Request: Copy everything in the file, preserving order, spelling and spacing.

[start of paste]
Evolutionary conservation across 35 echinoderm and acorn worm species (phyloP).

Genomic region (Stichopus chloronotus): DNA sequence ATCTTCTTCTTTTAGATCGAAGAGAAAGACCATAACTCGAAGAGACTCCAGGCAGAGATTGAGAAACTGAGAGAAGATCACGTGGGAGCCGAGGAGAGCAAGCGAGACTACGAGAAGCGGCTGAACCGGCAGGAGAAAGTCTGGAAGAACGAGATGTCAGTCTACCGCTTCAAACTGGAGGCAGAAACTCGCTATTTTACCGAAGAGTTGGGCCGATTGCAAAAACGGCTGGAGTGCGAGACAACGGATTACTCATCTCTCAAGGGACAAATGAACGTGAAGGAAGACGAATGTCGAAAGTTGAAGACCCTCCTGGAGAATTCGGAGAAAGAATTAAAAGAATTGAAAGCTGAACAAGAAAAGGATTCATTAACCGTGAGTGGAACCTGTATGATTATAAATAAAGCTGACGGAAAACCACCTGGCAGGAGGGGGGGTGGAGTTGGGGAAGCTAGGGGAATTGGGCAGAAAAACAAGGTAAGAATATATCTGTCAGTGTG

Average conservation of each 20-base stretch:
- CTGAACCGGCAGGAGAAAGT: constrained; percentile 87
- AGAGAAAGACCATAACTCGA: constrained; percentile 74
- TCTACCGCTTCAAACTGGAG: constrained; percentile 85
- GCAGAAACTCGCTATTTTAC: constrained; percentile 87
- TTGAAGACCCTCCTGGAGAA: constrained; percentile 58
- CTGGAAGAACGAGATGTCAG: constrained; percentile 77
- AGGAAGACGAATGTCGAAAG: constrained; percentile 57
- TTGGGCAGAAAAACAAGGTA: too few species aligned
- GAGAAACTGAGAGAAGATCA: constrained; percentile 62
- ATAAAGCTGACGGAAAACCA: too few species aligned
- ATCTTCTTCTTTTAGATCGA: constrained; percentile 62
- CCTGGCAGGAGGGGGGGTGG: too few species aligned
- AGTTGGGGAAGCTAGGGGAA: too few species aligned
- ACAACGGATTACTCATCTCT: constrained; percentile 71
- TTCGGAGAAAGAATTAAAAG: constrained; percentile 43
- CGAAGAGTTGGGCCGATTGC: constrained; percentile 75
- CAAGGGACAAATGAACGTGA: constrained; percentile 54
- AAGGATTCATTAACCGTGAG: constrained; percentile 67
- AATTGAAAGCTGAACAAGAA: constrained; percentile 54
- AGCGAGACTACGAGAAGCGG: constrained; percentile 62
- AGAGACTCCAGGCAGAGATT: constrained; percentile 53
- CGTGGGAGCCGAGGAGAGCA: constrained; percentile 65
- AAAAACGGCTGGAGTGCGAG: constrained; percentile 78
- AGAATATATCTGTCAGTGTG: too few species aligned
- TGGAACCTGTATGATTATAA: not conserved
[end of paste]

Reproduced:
Evolutionary conservation across 35 echinoderm and acorn worm species (phyloP).

Genomic region (Stichopus chloronotus): DNA sequence ATCTTCTTCTTTTAGATCGAAGAGAAAGACCATAACTCGAAGAGACTCCAGGCAGAGATTGAGAAACTGAGAGAAGATCACGTGGGAGCCGAGGAGAGCAAGCGAGACTACGAGAAGCGGCTGAACCGGCAGGAGAAAGTCTGGAAGAACGAGATGTCAGTCTACCGCTTCAAACTGGAGGCAGAAACTCGCTATTTTACCGAAGAGTTGGGCCGATTGCAAAAACGGCTGGAGTGCGAGACAACGGATTACTCATCTCTCAAGGGACAAATGAACGTGAAGGAAGACGAATGTCGAAAGTTGAAGACCCTCCTGGAGAATTCGGAGAAAGAATTAAAAGAATTGAAAGCTGAACAAGAAAAGGATTCATTAACCGTGAGTGGAACCTGTATGATTATAAATAAAGCTGACGGAAAACCACCTGGCAGGAGGGGGGGTGGAGTTGGGGAAGCTAGGGGAATTGGGCAGAAAAACAAGGTAAGAATATATCTGTCAGTGTG

Average conservation of each 20-base stretch:
- CTGAACCGGCAGGAGAAAGT: constrained; percentile 87
- AGAGAAAGACCATAACTCGA: constrained; percentile 74
- TCTACCGCTTCAAACTGGAG: constrained; percentile 85
- GCAGAAACTCGCTATTTTAC: constrained; percentile 87
- TTGAAGACCCTCCTGGAGAA: constrained; percentile 58
- CTGGAAGAACGAGATGTCAG: constrained; percentile 77
- AGGAAGACGAATGTCGAAAG: constrained; percentile 57
- TTGGGCAGAAAAACAAGGTA: too few species aligned
- GAGAAACTGAGAGAAGATCA: constrained; percentile 62
- ATAAAGCTGACGGAAAACCA: too few species aligned
- ATCTTCTTCTTTTAGATCGA: constrained; percentile 62
- CCTGGCAGGAGGGGGGGTGG: too few species aligned
- AGTTGGGGAAGCTAGGGGAA: too few species aligned
- ACAACGGATTACTCATCTCT: constrained; percentile 71
- TTCGGAGAAAGAATTAAAAG: constrained; percentile 43
- CGAAGAGTTGGGCCGATTGC: constrained; percentile 75
- CAAGGGACAAATGAACGTGA: constrained; percentile 54
- AAGGATTCATTAACCGTGAG: constrained; percentile 67
- AATTGAAAGCTGAACAAGAA: constrained; percentile 54
- AGCGAGACTACGAGAAGCGG: constrained; percentile 62
- AGAGACTCCAGGCAGAGATT: constrained; percentile 53
- CGTGGGAGCCGAGGAGAGCA: constrained; percentile 65
- AAAAACGGCTGGAGTGCGAG: constrained; percentile 78
- AGAATATATCTGTCAGTGTG: too few species aligned
- TGGAACCTGTATGATTATAA: not conserved